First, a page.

Mindfulness Journal Prompts

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Mindfulness Journal Prompts

Mindfulness journaling makes a difference — While journaling offers an excellent way for students to learn mindfulness, focusing on mindfulness journal prompts helps kids master the practice of mindfulness while reflecting on their experiences and thoughts. Being mindful allows kids to be intentionally aware of present moments, something that’s critical in a day where many young people have short attention spans.

Mindful Journal Writing for Kids

The right mindfulness journal ideas for kids can help them get honest and real with themselves. This type of writing allows them to discover new things about themselves and their lives. And journaling in this way can bring kids new insights they’ve never realized when they take some time to dig deeper.

Being mindful and living with intention helps students learn how to make decisions that align with their values instead of making choices on impulse. And becoming more mindful is always a work in progress, but it helps both kids and adults become more calm, relaxed, and grounded.

31 Mindfulness Journal Prompts

We’ve put together a list of mindfulness journal prompts to help students turn mindfulness into a daily habit.

  1. When I think about the people in my life who love me, what do I feel grateful for?
  2. Sit quietly and just think for five minutes. What thoughts go through your head?
  3. What things do I love the most about my life?
  4. What are my biggest pet peeves? Why?
  5. Some areas that I’d like to improve in my life include:
  6. What are my most important values?
  7. What are the three qualities I love most about myself?
  8. Do I procrastinate in my life? Why?
  9. What are my top fears? How are these fears holding me back?
  10. What are the three things I spend most of my time on every day?
  11. How am I impacting other people around me daily?
  12. What do I want to achieve in the next week, month, and year?
  13. What things in my life can I be grateful for today?
  14. What things in my life make me smile? How can I incorporate them into my life more?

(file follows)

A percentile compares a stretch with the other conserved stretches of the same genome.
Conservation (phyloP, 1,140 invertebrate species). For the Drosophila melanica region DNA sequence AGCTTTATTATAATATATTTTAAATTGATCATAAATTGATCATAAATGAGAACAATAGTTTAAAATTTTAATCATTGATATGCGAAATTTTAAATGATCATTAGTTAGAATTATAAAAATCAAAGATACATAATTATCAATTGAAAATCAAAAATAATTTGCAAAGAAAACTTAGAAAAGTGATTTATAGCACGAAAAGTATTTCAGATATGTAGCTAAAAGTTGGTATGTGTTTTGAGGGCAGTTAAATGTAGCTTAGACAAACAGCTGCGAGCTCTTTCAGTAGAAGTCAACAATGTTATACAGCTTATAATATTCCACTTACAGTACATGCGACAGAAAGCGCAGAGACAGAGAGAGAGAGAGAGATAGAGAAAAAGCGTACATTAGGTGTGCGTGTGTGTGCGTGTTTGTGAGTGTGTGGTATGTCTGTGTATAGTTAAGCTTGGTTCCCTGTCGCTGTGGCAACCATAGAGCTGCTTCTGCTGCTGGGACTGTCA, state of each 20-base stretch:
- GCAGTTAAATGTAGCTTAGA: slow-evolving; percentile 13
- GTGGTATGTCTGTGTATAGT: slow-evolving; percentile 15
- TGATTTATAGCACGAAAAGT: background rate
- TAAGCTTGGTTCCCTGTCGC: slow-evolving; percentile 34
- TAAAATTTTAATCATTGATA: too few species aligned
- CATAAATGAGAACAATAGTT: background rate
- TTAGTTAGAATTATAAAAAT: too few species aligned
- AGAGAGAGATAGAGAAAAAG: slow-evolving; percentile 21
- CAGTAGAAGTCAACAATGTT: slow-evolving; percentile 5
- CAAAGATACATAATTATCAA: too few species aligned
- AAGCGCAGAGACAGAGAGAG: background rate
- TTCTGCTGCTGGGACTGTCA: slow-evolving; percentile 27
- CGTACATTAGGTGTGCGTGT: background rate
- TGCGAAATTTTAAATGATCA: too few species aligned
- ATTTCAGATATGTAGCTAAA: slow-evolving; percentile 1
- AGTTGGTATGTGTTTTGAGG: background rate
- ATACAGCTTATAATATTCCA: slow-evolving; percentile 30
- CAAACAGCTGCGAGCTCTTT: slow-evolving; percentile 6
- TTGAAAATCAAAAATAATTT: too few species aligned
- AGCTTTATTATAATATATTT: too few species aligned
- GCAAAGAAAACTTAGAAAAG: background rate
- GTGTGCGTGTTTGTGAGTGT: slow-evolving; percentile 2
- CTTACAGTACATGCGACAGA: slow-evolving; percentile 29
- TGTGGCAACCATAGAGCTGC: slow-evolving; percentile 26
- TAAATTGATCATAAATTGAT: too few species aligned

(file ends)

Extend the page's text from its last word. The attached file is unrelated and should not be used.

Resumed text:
15. How do I feel about myself right now?
    Mindfulness Journaling Ideas for Students
  16. What things do I want to learn next in life outside of school?
  17. What can I do to lower my stress levels?
  18. What have my biggest successes been in the last year? In my entire life?
  19. What are the things I look forward to the most every day?
  20. What things make me feel alive and fulfilled?
  21. What are my most significant weaknesses, and how can I work to improve them?
  22. What can I do to become more present when I spent time with people I care about?
  23. Sit in nature for a few minutes. Listen to everything. What do you hear and what do you feel?
  24. What could I do to make success in school easier?
  25. If today was my last day alive, what would I want to write?
  26. What things in my life do I feel do not make sense?
  27. What are the top characteristics of the people I want to be like? Can I bring those characteristics into my own life?
  28. When was the last time you really laughed? What did you laugh about?
  29. If you could get beyond your fears today, what would you do?
  30. What things in my life cause me the most stress or anxiety? Can I change them?
  31. Would my five-year-old self be proud of the person I am today?

If you enjoyed these Mindfulness Writing Prompts, please share them on Facebook, Twitter, and/or Pinterest. I appreciate it!

Sincerely,
Jill
journalbuddies.com
creator and curator

Mindfulness Writing Ideas for Kids

Mindfulness Resources


The following bonus content was originally published
on this page of my blog in 2011.

Integrated Journaling and Mindfulness—

Today I came across a fascinating study about writing in a journal entitled “Outcomes of an Integrated Journaling and Mindfulness Program on a US University Campus”.  Being about journaling I, of course, was instantly intrigued.  Upon further investigation, I found this journaling study quite interesting and insightful.

I want to share two highlights of this study with you.  The first is about the writing in a journal portion of the study and the second is about a mindfulness scale the writers referenced.Mindfulness Journaling

So without further ado, here is a journaling gem just for you!

Writing in a Journal: Integrated Journaling and Mindfulness

Here is some excellent information about writing in a journal from the study (bold added by me for emphasis only):